From CameraMarty via the comments: Which team has a disastrous season? Pick only one: LAC, LAL, GSW.

Tim: The Clippers and Lakers have championship aspirations, so their level of “disaster” is a little different than that of the Warriors, so I’ll pick Golden State as the most likely candidate to fall apart next year. Their defense is going to be disastrous with a Curry-Russell backcourt, and their big men aren’t much more adapt at protecting the rim, while losing Thompson, Durant, and Iguodala on the wings eliminated their three best one-on-one defenders. They’ll make the playoffs if Curry can stay healthy, but if he misses 13 games like he did last year, or 31 games like the season before, the Warriors may find themselves in the 9th or 10th seed after things are said and done. Their slippage may be just the break the Kings need to snag the final postseason slot.

Will: It would absolute be the Warriors. Curry goes down for any length of time with a DNP - Dorito Ankles they’re going to be hurting bad. Draymond Green is one of the best and most unique complimentary players in the history of the league, but he isn’t leading the Warriors to anything. D’Angelo Russell is a great third star for them but he couldn’t guard a piggy bank with a battalion of Marines. After that they’ll have Klay coming back after the All-Star break and... Kevon Looney? HeWon’t Cauley-Stein? Past everyone I’ve named already they’re a group of “Who He Play For?” All Stars. If the Warriors make the playoffs at all this year, Steve Kerr is the Coach of the Year and Steph Curry hit 500 three pointers. I am not joking there.

From Patrick from Davis via the comments: Do the Kings have adequate pieces to be a reasonable rebounding team?

Tim: No. They’re going to be a bottom-5 team again. Dedmon is a solid rebounder, but he probably won’t be playing more than 25 minutes per game, and Bagley, Giles, and Holmes are all average to below-average glass cleaners. The front office did a solid job of addressing many concerns this offseason, but rebounding wasn’t one of them.

Will: NO. For all the reasons Tim just named above. Marvin Bagley is still young so I am really trying to refrain from judging him too hard. He has a lot of time to grow into a great rebounder and I’m hoping getting bounced around by Holmes every practice of the season eventually rubs off on him but Marvin hasn’t been the rebound I thought he’d be YET. He’s young. Young. I’m gonna keep saying it until I believe it. Past that, its a menagerie of meh.

From bibbybobbybaby via the comments: Who is going to lead the Kings in scoring this year?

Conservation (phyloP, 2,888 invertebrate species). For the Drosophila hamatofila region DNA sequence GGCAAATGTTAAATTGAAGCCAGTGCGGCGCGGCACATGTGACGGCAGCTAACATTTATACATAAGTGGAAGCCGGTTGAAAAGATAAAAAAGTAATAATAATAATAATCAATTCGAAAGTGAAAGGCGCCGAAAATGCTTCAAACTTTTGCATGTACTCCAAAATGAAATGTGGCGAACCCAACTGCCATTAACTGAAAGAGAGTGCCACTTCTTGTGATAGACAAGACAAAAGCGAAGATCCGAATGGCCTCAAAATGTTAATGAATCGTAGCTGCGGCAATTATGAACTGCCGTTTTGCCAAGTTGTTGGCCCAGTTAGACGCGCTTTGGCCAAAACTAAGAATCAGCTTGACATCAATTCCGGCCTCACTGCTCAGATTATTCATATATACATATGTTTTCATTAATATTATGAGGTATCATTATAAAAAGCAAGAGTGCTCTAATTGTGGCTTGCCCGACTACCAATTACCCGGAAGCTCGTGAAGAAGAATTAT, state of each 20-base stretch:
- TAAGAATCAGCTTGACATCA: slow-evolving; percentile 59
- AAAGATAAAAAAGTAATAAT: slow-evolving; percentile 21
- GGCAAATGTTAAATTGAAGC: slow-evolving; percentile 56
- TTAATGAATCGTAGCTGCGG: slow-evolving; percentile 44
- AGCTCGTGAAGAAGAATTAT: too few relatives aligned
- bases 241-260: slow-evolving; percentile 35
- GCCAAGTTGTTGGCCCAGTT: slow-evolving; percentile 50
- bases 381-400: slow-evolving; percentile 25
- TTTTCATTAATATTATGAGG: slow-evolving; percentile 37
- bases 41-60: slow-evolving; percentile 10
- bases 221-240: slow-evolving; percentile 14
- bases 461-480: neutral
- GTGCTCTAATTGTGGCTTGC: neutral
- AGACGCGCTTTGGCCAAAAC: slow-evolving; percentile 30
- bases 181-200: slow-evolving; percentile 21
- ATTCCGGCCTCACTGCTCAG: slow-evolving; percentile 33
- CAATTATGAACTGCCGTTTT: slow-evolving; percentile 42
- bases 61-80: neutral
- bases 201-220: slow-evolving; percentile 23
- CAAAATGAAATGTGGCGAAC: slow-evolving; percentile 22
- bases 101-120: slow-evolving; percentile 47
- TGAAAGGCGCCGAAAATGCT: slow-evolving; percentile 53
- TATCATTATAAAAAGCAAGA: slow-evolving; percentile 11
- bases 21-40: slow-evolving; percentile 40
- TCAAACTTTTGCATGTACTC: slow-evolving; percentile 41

Tim: I’ll roll with Buddy Hield. Fox’s scoring should see an uptick, as will Bagley’s, but I have a feeling that Buddy is going to absolutely thrive under Luke Walton’s offensive game plan. A mildly bold prediction: Hield surpasses the 25 point per game mark next season.

Will: I hate nothing more than to agree with Tim all the time here, but the default answer is Buddy. I don’t think he gets anywhere near 25 per game, and I’d bet the Kings have 4 players between 22 and 17 a night but it’ll be Buddy. Fox could easily lead this team in scoring, but he’s passive and truly a point guard in the sense that he want’s that ball moved around. Marvin is still two years from being ready for that work load. Harrison Barnes has been told if he’s leading the team in scoring ever again, it means something terrible has happened so it won’t be Barnes either. Hot take: Bogi is second on the team in scoring off the bench. Do I actually believe that? I said it, so eh, yeah... sure.

From gregsactly via the comments: How do you intelligently watch a preseason game What do you look for when assessing preseason performance?

Tim: Over the years, I’ve found that coaches tend to run a semi-realistic game plan and rotation in the first half of preseason games and use the second half to experiment. With that mindset, I look for two things: the introduction of new players into the scheme and individual skillset improvements. For example, watching the way Dewayne Dedmon is integrated into De’Aaron Fox’s dribble attack is a good indicator to how those two players envision their relationship, even if the execution isn’t perfect yet. On an individual basis, the sample size is too small to really care about shooting numbers, but seeing Buddy Hield attack (or not attack) the rim more frequently can indicate his desire to draw more free throws, or observing Marvin Bagley still struggle against physical rebounders may show a need for more focus in the weight room. Similar to Summer League, most observations have to be taken with a large grain of salt, but watching for those types of instances can help draw some relatively sound conclusions.